However, robust growth has been accompanied by budget and current account deficits, and a ramp-up in debt.
Maldives’ small size, narrow economic diversification and low level of development also raise its vulnerability to natural disasters.
Moody’s conclusions are contained in its just-released annual credit analysis titled “Government of Maldives – B2 stable” and which examines the sovereign in four categories: economic strength, which is assessed as “Low (+)”; institutional strength “Low”; fiscal strength “Low”; and susceptibility to event risk “Moderate (+)”.
The report constitutes an update to investors and is not a rating action.
Maldives’ GDP growth edged higher in 2016 to 3.9 percent year-on-year from a 2.8 percent increase in the previous year. While the tourism sector continues to drive headline GDP, growth in arrivals has slowed in the last few years. And, in a shift from past trends, tourist arrivals from China are falling, although arrivals from Europe remain strong.
GDP growth has also been powered by the government’s emphasis on infrastructure development. Large projects spending on which will total around $1.5 billion or close to 30 percent of 2019 GDP over the next three years are being developed under the Public Sector Infrastructure Program, with the goal of enhancing Maldives’ attractiveness as a tourist destination.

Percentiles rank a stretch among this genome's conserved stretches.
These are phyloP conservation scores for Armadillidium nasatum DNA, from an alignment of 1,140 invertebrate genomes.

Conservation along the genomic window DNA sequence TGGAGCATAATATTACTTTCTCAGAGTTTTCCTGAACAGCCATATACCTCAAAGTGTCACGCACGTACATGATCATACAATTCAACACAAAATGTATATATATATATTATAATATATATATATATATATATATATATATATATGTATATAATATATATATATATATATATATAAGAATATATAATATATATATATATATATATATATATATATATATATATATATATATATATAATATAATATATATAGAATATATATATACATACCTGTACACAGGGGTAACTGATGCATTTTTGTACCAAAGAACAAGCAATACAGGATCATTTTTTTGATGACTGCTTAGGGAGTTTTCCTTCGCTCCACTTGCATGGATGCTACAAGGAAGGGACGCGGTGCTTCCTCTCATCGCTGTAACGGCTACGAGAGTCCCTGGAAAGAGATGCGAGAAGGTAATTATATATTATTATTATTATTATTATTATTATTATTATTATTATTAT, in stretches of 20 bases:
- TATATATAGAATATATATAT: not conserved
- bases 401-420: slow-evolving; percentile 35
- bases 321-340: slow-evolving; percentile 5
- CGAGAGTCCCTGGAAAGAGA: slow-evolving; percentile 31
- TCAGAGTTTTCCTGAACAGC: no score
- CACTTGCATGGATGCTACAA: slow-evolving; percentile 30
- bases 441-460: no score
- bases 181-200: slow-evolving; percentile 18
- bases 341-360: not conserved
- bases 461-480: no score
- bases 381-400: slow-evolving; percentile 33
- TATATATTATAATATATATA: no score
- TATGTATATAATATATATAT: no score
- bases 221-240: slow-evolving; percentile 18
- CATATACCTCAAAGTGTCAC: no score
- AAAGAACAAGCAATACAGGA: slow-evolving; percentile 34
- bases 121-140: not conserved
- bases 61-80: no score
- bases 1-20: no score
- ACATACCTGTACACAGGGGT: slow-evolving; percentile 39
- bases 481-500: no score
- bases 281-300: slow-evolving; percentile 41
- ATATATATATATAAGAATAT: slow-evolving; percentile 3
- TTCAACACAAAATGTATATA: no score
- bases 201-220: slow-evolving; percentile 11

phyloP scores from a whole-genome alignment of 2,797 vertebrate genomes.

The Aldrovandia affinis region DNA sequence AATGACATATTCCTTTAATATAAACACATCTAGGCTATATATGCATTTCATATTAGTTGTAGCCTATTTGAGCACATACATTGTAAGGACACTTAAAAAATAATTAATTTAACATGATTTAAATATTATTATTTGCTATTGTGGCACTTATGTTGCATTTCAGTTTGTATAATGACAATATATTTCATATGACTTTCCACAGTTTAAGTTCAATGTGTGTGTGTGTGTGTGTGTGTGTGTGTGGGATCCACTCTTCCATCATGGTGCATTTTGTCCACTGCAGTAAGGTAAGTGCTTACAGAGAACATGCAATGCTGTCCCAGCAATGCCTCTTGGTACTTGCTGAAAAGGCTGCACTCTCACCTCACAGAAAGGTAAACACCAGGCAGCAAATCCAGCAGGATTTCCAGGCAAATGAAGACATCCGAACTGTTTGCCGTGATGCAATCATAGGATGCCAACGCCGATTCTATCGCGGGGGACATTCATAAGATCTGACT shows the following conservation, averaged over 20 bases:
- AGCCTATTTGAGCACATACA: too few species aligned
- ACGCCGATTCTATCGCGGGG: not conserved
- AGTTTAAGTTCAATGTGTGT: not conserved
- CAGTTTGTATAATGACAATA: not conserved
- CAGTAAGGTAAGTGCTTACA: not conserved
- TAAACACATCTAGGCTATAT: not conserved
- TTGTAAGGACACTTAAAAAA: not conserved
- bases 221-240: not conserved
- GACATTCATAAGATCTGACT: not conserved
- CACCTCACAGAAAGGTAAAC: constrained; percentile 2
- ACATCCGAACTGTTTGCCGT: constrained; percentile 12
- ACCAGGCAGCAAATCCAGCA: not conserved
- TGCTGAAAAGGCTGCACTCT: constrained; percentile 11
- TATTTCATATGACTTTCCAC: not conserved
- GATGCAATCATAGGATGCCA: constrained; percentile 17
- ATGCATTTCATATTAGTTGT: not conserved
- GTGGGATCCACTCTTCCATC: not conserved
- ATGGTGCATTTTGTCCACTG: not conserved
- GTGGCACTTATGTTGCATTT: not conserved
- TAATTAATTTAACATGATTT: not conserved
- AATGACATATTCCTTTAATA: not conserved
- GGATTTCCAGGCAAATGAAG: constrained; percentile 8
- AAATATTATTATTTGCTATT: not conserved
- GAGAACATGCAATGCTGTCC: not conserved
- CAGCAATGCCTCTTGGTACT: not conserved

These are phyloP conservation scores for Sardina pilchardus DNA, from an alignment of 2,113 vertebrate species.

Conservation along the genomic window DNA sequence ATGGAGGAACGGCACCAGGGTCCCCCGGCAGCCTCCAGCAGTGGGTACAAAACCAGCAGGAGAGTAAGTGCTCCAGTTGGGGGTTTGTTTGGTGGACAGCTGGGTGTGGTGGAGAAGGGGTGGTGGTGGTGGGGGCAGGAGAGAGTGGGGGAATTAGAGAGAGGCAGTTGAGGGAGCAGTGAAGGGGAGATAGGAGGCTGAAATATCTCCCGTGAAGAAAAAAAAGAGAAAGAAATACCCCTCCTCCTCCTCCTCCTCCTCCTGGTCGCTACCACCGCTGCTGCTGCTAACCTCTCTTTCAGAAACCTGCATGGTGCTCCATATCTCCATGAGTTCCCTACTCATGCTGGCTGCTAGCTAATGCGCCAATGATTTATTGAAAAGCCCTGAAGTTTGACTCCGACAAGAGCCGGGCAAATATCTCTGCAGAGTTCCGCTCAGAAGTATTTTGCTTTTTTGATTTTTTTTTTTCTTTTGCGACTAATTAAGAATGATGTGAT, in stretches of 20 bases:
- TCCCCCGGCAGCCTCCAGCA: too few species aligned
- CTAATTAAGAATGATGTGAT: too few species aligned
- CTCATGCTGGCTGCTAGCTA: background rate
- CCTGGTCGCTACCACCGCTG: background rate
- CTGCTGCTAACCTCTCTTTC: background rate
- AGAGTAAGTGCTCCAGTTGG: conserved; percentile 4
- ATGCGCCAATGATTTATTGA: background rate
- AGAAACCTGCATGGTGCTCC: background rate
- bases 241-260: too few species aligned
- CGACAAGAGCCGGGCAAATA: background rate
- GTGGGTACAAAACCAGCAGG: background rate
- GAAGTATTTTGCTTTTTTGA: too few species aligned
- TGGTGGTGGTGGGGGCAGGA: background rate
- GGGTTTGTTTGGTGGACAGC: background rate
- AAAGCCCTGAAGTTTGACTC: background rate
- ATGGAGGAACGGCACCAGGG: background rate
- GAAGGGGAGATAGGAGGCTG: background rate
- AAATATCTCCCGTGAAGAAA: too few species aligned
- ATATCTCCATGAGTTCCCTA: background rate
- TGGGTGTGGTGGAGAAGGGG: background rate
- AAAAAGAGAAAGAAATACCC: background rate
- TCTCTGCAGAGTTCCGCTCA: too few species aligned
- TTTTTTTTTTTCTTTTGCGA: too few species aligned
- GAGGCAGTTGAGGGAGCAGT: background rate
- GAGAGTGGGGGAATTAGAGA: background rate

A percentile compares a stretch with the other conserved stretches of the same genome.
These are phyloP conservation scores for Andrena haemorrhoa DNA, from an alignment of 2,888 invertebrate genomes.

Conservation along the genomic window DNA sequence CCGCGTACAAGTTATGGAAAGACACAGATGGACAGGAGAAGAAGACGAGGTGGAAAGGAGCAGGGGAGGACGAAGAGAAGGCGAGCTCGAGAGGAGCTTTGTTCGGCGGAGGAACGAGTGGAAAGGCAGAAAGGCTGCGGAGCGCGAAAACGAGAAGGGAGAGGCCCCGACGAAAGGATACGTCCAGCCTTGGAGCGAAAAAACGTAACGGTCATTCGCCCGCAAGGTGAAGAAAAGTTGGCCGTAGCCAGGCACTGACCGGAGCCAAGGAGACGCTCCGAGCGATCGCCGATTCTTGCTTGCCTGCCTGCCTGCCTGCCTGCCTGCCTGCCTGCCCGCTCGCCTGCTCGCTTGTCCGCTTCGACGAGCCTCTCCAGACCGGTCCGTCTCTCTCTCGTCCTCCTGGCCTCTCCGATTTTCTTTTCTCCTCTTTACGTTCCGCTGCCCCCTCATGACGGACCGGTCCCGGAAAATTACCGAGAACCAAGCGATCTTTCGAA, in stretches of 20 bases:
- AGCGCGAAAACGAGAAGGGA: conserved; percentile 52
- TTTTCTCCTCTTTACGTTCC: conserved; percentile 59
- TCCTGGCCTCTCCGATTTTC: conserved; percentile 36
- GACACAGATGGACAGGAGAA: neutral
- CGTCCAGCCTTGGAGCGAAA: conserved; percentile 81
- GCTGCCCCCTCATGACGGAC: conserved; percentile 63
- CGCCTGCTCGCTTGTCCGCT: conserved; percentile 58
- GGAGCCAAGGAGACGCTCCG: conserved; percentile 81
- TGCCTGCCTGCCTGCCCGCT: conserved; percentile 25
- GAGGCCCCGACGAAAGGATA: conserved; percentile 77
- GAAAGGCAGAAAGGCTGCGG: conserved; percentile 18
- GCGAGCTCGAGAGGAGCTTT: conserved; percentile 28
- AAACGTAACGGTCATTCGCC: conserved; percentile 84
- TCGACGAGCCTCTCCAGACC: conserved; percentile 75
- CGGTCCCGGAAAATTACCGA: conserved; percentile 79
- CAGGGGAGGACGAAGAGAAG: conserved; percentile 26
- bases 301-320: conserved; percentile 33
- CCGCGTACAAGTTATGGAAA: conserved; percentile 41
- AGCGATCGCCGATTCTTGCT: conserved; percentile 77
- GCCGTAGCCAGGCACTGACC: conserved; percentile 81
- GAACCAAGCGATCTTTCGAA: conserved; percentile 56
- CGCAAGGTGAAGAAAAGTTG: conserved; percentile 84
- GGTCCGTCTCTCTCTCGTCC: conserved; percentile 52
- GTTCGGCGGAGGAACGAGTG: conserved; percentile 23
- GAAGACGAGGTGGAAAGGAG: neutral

However, these projects will also contribute to an increase in the debt burden over the medium term. Moody’s expects government debt to continue to rise in the coming years, to 82.2 percent of GDP by 2019, on the back of the government’s infrastructure development plan.
Despite wide current account deficits, foreign exchange reserves have edged higher over the past year. Reserves accretion was supported by a sovereign bond issuance in June and steady inflows of foreign direct investment.
The stable outlook on the sovereign’s rating indicates balanced credit strengths and challenges.
Moody’s would consider the following factors as credit positive: (1) a steady reduction in fiscal deficits and the government debt burden; (2) a successful diversification of the economy’s productive base; and (3) a sustained period of political stability that encourages policy continuity and drives reform.
By contrast, the following factors would be credit negative: (1) a meaningful deterioration in fiscal and debt metrics and worsening debt affordability; (2) an escalation in domestic political tensions that hinders effective policymaking or undermines growth; and (3) a shock to the tourism sector that results in a sharp fall in growth.
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